A punk-folk storm blew through downtown Phoenix on Sept. 21, making a heavy-handed pit stop at the Crescent Ballroom. It brought with it three high-energy rock acts: headliner Frank Turner and the Sleeping Souls and two supporting acts soloist Jenny Owen Youngs and the 6-piece Larry and His Flask.
The intimacy of Crescent Ballroom was ideal for the gig. It allowed for the rapport with the audience, and these groups seemed to thrive off of it, be it Youngs’s sharp banter with the crowd, which eventually led to a marriage proposal, or Dallin Bulkley of Larry and His Flask leaping into the pit to share his enthusiasm — and copious amounts of sweat — with the audience.
“It’s amazing being out with Larry and His Flask. It’s a cool line-up,” Turner expressed. “I pick all of the support acts for my shows. It’s a point of pride for me.”
Turner was joined on this tour by his live band, the Sleeping Souls, which he described as having a similar relationship to him as the E Street Band with Bruce Springsteen.
“We’re not quite a band, but then it’s not like they’re just a bunch of random hired guns I found running around the car park before the start of the tour,” he said. “It’s been the same line-up for four years, and we have no intention of changing that.”
Hailing from the small, English city of Winchester, Turner grew up listening to punk rock and hardcore music. He began his career as a member of the post-hardcore band Million Dead.
“Million Dead was, in a way, a culmination of years of listening to that kind of music, and I’m proud of what music we made, but once it became apparent that that band wasn’t gonna last, it was just like, I needed to do something different. So, Million Dead came to an end and I thought, ‘Let’s try it out. Just a few shows with me and the acoustic guitar,’” Turner said. “I did a handful of shows and just felt really, really good about it. I just felt really comfortable, like I’d found my niche in life. And I kind of still feel like that now.”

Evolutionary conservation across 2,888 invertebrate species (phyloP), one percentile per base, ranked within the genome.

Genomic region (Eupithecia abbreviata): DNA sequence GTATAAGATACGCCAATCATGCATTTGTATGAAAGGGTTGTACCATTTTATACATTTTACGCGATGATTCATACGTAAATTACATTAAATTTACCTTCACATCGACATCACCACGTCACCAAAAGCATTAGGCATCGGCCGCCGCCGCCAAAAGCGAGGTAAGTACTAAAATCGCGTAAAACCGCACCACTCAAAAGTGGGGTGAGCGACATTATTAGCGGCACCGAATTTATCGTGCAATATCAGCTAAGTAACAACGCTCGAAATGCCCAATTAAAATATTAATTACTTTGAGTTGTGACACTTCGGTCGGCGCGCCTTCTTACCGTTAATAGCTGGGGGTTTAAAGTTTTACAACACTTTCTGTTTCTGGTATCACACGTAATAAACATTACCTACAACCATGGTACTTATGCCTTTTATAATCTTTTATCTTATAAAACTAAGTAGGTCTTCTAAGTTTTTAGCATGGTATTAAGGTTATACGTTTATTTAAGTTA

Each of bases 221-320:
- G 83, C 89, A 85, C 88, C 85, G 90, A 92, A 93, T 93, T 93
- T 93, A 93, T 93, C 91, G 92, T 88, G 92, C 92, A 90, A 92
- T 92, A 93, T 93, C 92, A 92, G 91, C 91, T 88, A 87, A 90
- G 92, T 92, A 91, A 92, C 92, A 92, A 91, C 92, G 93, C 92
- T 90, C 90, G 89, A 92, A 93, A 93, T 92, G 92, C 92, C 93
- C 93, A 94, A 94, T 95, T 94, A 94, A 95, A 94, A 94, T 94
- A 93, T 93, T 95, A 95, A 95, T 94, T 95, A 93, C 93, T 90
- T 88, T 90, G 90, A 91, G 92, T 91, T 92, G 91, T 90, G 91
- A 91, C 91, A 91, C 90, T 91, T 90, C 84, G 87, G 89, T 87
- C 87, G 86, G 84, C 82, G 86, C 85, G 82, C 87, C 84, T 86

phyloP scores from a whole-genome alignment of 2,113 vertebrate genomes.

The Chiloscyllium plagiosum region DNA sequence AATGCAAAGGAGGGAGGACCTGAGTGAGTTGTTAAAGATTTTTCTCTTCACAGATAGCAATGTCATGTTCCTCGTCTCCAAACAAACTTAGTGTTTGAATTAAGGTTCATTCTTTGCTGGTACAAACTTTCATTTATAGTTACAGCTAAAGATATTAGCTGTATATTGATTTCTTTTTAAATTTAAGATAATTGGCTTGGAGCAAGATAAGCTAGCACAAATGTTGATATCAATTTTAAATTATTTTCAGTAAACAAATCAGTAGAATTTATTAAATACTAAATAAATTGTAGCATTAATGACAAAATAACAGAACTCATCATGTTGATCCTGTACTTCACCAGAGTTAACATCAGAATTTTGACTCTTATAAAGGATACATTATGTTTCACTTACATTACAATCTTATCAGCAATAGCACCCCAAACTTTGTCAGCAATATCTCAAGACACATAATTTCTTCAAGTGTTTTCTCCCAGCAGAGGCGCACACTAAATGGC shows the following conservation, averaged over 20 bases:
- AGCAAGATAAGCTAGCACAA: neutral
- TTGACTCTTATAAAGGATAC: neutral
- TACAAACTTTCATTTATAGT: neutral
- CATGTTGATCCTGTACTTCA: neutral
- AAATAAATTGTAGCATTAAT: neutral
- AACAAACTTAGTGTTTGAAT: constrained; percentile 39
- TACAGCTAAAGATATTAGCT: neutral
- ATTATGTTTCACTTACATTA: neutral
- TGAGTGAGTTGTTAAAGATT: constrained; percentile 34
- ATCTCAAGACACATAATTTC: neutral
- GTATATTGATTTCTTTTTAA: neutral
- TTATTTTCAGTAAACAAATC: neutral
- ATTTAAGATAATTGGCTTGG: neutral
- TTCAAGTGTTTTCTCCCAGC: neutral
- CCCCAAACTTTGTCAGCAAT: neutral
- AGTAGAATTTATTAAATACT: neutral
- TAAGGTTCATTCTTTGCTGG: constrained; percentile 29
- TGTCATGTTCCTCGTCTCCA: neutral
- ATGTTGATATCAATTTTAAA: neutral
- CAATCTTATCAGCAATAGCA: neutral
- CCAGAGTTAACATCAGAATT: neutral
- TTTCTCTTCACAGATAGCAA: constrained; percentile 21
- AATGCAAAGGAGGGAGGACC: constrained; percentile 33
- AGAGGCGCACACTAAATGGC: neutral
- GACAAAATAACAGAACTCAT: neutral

Turner describes his musical influences as being guitar-based punk rock and indie-rock, and he noted artists like Johnny Cash and Bruce Springsteen as having opened him up to new genres he hadn’t previously been familiar with.
The English rocker proudly declared the Phoenix stop on this tour to be show number 1,274 of his solo career. It is this kind of diligence that allowed Turner to make note of and celebrate his 1,000th solo show with friends and family at the 2011 Strummerville festival in Shoreditch, London.
With so many performances under his belt, it’s no surprise that Turner has come across a few colorful characters in that time.
“There’s a woman from Switzerland who is really quite utterly, utterly out of her mind. She did at one point send me her poetry, which, given that she can’t really speak English, and it was in English, was interesting, not least because it was about 20 pages of poems about wanting to sleep with someone that you see on the stage,” Turner said with a laugh. “But, you know, she’s actually a kind soul.”
Since then, Turner’s career has taken a few memorable turns. Last April, Turner played a sold-out show at Wembley Arena in London to 12,000 spectators, a show that was captured on the “Road to Wembley” tour DVD to be released later this year.
“(The show was) mad. It felt like the period of a lot of hard work coming together and paying off, you know?” Turner said. “Without wanting to be too kind of over-the-top about it, I felt like we did it the right way: playing an arena show while still on a small, independent label. I still respond to all of my emails, I still kind of manage myself, I still do all of the things I did when I first started out.”
Following the stadium show at Wembley was an invitation from film director Danny Boyle to perform at the 2012 London Olympics Opening Ceremony.
“It was really funny. He said, ‘Go away and think about it. Don’t make a snap decision.’ And I was like, ‘No, it’s all right. I think I’ve made up my mind about this one already, playing for 27 million people in one go,’” Turner said. “But yeah, he’s a fan and it was disarming but cool.”
Riding on the coattails of a successful year, Turner is now travelling across the country with Youngs and Larry and His Flask on his second headline tour of the U.S. The start of the tour was marked by two shows in Boston.
“We sold out, which was just amazing,” Turner said. “It made me feel really good because I’ve been coming over here a lot and putting a lot of time into it, and it felt like that was all going somewhere.”
He went on to note another tour high: this year’s Riot Fest in Chicago.
“We were playing on a stage where basically every single band was a touring buddy of ours, so I basically just got a deck chair out and a bottle of whisky and sat down and was like, right. I’m staying here all day,” he said. “And then I fell over quite a lot at the end of the night.”
The nearly two hour set played by Turner and his band included hits from his four studio albums, the most recent being the 2011 release “England, Keep My Bones,” a record that featured fewer full-band arrangements than those previous.
“But that’s one of the nice things,” Turner said. “I want to have shade and light to what I do. I want to have heavy songs and I want to have a cappella songs, and every conceivable thing in between.”
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